I’m sure for many of us, the end of this year feels different than most (or any) before it. There’s likely more a sense of relief with the ending of 2020 than typical, and I hope for you a sense of better things to come in 2021.
My prediction is that one tradition that will stay in place at the end of 2020 is the generosity of Nebraskans. Every year, charities across the state see a wave of contributions that really make a difference for these organizations. In fact, December tops every other month for the number of gifts made to affiliated funds of Nebraska Community Foundation.
You might question if that will hold true this year and you would be justified in asking that question. But I would say we have ample evidence that Nebraskans continue to give and give generously even with the uncertainty that we’ve all faced this year. Communities in the NCF network have seen that generosity manifested in support for challenge campaigns, like in Seward where they’ve matched two challenge grants this year! There have been successful, even record-setting, giving days across the state. There have been multiple significant gifts given from families near and far to Nebraska hometowns.
Generally year-end giving is driven by the impact of tradition and feelings of goodwill toward our neighbors, but also more pragmatic considerations like tax planning. At NCF, we regularly work with donors and their professional advisors to identify the best ways to meet their charitable giving wishes. For many donors, not only does that mean support to their favorite causes, but also financial planning that can prove advantageous to their own finances.
So let’s say you are among those who have an interest in year-end giving. Well, another way 2020 has been unique is this year there are some specific considerations in the law that may be worth thinking about for your family. There’s plenty of nuance in those circumstances, so you’ll have to check with your advisors on what’s best for you…but it may be worth your time!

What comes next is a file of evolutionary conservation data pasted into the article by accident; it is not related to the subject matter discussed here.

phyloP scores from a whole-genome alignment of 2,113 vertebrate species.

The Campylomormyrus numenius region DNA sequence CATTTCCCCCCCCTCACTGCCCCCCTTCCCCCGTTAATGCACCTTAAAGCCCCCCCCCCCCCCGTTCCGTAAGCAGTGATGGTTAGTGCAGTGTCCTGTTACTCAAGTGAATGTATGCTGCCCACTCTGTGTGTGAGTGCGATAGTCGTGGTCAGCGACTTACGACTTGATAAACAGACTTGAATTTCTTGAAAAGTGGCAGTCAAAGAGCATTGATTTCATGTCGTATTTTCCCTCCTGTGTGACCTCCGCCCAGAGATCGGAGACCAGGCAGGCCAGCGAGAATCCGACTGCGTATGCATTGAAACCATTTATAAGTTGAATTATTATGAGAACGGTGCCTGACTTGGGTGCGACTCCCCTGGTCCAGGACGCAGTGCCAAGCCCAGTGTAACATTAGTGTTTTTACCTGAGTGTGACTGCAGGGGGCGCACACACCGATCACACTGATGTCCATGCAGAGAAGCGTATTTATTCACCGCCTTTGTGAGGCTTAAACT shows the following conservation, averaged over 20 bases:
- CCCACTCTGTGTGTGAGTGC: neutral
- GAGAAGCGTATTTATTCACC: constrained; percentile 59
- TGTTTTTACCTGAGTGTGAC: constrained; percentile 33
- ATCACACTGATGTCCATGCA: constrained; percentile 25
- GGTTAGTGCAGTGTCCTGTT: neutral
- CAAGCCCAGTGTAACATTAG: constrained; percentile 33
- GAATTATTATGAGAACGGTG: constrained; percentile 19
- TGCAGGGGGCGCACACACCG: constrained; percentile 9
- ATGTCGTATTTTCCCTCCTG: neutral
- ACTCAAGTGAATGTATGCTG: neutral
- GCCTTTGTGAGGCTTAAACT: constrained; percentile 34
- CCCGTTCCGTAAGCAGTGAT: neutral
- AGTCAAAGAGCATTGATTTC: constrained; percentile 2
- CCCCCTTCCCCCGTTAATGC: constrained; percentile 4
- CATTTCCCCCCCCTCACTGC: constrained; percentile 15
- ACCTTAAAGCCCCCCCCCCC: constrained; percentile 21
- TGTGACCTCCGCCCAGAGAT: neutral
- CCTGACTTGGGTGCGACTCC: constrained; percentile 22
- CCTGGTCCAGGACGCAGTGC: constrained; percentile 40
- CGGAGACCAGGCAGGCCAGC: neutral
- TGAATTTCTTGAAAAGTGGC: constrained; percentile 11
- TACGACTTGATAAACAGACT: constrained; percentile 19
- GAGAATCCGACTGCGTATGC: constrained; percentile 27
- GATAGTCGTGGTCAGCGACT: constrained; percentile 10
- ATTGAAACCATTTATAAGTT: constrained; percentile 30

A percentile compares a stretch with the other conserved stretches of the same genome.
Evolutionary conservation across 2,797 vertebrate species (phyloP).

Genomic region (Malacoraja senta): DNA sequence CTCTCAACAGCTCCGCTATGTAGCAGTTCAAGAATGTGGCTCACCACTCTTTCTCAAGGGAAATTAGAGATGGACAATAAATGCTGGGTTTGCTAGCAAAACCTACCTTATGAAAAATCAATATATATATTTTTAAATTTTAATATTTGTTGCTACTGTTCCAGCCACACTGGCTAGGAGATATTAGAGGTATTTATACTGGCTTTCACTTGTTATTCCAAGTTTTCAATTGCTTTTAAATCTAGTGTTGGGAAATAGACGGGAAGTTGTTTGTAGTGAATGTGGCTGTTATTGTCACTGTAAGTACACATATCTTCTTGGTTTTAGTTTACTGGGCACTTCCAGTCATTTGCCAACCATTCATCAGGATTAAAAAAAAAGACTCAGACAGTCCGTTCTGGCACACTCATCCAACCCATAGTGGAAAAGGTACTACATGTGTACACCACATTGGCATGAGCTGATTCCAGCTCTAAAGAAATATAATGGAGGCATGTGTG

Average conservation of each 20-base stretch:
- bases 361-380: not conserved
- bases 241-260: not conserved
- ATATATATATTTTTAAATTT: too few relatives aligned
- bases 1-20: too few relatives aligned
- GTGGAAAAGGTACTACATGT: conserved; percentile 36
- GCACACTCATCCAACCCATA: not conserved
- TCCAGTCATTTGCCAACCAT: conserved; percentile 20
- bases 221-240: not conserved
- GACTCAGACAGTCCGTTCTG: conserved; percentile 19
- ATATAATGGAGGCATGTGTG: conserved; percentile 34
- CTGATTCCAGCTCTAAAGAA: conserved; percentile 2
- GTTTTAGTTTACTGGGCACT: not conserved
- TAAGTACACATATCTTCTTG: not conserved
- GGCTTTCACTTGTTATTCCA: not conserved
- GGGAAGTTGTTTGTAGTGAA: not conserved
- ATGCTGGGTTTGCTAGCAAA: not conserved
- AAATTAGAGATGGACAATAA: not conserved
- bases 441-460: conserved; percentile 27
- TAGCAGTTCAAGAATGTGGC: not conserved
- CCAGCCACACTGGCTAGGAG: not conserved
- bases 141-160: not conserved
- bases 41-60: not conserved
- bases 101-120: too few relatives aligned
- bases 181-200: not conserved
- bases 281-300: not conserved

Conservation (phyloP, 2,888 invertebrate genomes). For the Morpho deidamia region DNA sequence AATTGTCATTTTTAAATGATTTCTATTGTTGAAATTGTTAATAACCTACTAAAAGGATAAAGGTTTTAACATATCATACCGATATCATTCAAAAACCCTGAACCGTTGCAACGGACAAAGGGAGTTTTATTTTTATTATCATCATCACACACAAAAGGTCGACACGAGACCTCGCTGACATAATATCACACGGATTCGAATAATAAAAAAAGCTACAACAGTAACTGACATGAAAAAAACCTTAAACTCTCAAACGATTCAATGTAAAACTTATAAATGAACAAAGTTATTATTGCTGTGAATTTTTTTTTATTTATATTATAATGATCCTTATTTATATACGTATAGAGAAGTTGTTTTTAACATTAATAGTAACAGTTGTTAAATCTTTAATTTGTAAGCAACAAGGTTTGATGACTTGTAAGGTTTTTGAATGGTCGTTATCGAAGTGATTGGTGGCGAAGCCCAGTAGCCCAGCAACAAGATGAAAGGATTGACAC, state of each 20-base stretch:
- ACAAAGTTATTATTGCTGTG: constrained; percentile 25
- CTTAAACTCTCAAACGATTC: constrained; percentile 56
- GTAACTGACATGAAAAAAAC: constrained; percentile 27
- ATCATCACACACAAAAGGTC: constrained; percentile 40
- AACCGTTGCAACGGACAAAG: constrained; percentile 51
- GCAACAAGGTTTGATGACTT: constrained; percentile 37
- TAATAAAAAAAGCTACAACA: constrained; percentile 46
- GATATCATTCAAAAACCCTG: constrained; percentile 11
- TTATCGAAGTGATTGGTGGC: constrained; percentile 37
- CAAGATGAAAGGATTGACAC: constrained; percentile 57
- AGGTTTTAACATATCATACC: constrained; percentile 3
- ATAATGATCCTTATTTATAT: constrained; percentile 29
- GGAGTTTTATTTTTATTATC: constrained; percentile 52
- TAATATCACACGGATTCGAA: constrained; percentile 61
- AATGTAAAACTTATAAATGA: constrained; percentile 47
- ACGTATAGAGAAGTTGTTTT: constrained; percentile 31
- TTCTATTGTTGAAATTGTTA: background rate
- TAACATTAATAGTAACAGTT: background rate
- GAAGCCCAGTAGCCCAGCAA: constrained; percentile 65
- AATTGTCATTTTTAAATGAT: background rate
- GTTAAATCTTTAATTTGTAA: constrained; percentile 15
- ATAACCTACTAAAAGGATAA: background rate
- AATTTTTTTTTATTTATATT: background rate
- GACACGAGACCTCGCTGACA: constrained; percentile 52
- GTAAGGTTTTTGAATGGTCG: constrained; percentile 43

As we consider year-end contributions and making sure it all goes smoothly, here are some guidelines from NCF that I think apply to any charitable giving you are considering.
– Send contributions early to guarantee processing in 2020.
– Credit card gifts and online gifts must be completed by Dec. 31.
– Non-cash gifts may require additional lead time. Gifts of securities and charitable IRA rollovers should be initiated no later than Dec. 18.
– Livestock markets and grain elevators may be closed on certain days around the holidays.
Make sure gifts of ag commodities are transferred and processed prior to December 31.
As illustrated in that list, when it comes to charitable giving, cash is far from the only way to contribute to the causes and organizations you care about most. Real estate, life insurance and ag commodities are all being used by Nebraskans to give back to the non-profit organizations and hometowns they hold dear.
If you plan to partake in the annual tradition of giving back during the holidays and you’d like to know more about any of the details I’ve mentioned, reach out to the fund in Columbus, Boone County, Butler County, Leigh, Howells, or your hometown and let’s start a conversation. I hope you’ll experience the joy of giving and close out this unique year of 2020 by taking a positive step that makes things better for your neighbors and friends!